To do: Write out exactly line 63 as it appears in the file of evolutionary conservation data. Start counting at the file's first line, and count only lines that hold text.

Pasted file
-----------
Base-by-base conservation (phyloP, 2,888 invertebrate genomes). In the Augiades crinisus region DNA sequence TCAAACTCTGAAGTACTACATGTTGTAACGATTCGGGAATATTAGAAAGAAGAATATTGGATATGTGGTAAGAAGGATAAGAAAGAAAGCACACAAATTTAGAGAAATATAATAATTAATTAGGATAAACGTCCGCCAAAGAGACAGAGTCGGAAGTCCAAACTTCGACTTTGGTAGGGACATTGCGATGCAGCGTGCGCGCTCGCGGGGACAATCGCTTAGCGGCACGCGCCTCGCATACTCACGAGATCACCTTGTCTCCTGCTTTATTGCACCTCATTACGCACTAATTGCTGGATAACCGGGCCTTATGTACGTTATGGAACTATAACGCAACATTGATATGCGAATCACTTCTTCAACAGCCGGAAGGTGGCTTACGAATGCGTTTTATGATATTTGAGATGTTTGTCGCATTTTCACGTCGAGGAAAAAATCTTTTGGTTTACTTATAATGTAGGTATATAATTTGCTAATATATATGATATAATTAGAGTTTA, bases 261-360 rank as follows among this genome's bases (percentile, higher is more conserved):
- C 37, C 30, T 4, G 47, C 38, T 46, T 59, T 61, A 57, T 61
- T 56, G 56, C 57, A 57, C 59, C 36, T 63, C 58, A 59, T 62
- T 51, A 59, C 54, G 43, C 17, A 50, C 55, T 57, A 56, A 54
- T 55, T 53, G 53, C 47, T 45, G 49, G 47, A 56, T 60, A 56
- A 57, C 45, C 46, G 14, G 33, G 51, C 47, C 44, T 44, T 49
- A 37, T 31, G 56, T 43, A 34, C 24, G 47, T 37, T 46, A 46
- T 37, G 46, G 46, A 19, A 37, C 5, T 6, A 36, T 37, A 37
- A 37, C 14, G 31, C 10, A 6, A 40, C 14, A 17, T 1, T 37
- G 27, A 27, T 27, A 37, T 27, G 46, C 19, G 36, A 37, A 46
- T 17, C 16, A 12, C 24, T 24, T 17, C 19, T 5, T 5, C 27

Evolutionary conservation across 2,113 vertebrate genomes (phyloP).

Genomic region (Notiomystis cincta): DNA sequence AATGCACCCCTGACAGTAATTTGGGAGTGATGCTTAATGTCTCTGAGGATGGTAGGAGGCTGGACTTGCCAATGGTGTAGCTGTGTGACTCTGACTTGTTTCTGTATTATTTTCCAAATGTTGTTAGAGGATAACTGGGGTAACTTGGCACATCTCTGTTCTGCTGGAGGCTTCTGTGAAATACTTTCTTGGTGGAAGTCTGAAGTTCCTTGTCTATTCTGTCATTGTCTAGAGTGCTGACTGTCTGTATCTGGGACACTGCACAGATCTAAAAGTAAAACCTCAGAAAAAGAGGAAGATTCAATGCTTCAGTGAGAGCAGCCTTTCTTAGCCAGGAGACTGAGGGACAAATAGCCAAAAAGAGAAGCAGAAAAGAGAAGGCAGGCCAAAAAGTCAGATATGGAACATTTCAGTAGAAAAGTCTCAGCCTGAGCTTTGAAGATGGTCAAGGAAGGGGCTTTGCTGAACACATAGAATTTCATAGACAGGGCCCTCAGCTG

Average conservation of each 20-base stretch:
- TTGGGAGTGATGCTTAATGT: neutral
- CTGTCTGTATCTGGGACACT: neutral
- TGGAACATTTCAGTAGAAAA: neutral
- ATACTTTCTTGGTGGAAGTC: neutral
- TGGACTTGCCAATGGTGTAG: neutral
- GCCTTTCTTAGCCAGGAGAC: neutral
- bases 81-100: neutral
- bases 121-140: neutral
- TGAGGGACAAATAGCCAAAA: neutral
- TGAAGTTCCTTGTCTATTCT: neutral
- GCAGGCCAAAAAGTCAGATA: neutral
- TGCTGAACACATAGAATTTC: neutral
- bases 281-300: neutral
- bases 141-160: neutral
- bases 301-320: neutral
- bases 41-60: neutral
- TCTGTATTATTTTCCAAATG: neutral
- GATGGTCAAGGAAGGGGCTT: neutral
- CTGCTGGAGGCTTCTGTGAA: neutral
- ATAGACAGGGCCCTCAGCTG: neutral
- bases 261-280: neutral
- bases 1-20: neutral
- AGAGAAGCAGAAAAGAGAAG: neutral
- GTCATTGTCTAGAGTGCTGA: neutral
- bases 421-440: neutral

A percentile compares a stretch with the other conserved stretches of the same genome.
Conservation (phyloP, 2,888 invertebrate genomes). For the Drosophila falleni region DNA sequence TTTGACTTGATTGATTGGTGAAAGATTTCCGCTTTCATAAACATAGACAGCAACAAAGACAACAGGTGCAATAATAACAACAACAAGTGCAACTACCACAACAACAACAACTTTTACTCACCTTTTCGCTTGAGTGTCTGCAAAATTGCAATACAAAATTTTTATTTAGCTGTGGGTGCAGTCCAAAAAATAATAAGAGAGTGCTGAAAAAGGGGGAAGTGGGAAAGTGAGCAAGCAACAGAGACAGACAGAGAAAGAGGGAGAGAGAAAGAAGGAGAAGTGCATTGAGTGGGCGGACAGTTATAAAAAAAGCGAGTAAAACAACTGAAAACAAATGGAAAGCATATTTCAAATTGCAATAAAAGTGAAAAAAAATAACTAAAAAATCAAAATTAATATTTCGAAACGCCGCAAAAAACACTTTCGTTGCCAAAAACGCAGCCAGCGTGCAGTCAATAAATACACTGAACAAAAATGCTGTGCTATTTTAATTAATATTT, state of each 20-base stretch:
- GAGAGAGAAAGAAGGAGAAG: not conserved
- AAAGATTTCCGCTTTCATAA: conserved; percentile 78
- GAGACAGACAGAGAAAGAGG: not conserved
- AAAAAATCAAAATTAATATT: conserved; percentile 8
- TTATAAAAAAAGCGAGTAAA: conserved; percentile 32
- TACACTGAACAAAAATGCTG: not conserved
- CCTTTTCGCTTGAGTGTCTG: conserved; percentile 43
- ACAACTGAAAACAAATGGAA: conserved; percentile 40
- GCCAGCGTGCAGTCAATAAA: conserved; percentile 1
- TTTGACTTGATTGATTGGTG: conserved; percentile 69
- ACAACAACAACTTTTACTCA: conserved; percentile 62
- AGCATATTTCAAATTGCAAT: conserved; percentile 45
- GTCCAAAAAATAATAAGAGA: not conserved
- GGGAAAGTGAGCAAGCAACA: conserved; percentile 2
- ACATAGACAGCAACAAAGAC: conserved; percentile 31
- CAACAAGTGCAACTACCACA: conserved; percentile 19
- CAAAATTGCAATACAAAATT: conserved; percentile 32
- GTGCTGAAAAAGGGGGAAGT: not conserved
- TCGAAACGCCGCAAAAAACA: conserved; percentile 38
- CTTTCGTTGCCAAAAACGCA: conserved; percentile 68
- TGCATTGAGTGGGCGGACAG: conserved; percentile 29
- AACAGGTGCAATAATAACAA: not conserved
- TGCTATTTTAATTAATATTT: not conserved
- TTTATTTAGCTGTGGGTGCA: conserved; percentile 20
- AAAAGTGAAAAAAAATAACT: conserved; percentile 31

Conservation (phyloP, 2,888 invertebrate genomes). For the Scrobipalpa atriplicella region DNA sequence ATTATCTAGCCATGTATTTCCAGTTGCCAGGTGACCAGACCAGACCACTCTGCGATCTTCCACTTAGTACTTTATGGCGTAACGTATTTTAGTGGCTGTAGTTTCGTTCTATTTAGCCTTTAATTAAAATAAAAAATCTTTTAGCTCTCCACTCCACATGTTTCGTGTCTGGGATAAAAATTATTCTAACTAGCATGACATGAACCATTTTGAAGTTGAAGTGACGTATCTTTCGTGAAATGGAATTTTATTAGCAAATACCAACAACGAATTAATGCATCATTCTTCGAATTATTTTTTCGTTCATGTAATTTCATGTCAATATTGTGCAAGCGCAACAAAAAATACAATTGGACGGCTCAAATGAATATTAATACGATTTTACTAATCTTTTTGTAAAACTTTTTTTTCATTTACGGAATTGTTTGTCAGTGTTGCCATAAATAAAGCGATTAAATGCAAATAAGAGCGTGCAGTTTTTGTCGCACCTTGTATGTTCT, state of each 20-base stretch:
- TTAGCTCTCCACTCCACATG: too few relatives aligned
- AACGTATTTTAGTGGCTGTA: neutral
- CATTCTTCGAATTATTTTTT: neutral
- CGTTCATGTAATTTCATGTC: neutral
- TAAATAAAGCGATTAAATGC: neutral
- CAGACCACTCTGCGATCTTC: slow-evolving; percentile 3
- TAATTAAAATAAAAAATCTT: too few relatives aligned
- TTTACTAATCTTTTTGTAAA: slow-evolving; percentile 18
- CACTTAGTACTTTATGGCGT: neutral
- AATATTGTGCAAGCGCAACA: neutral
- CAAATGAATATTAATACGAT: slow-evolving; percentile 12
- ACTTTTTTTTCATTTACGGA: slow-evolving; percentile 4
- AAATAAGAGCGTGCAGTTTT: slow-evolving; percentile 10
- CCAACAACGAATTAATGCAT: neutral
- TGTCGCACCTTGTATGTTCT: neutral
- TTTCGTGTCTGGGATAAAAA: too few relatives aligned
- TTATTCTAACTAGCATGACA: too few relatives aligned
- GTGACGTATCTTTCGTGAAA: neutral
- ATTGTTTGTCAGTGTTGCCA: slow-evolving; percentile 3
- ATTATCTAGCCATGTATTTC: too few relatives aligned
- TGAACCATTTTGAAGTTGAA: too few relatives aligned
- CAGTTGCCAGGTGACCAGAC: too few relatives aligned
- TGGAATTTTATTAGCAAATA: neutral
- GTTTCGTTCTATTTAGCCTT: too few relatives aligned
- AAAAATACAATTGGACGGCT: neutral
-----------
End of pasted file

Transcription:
- AACAGGTGCAATAATAACAA: not conserved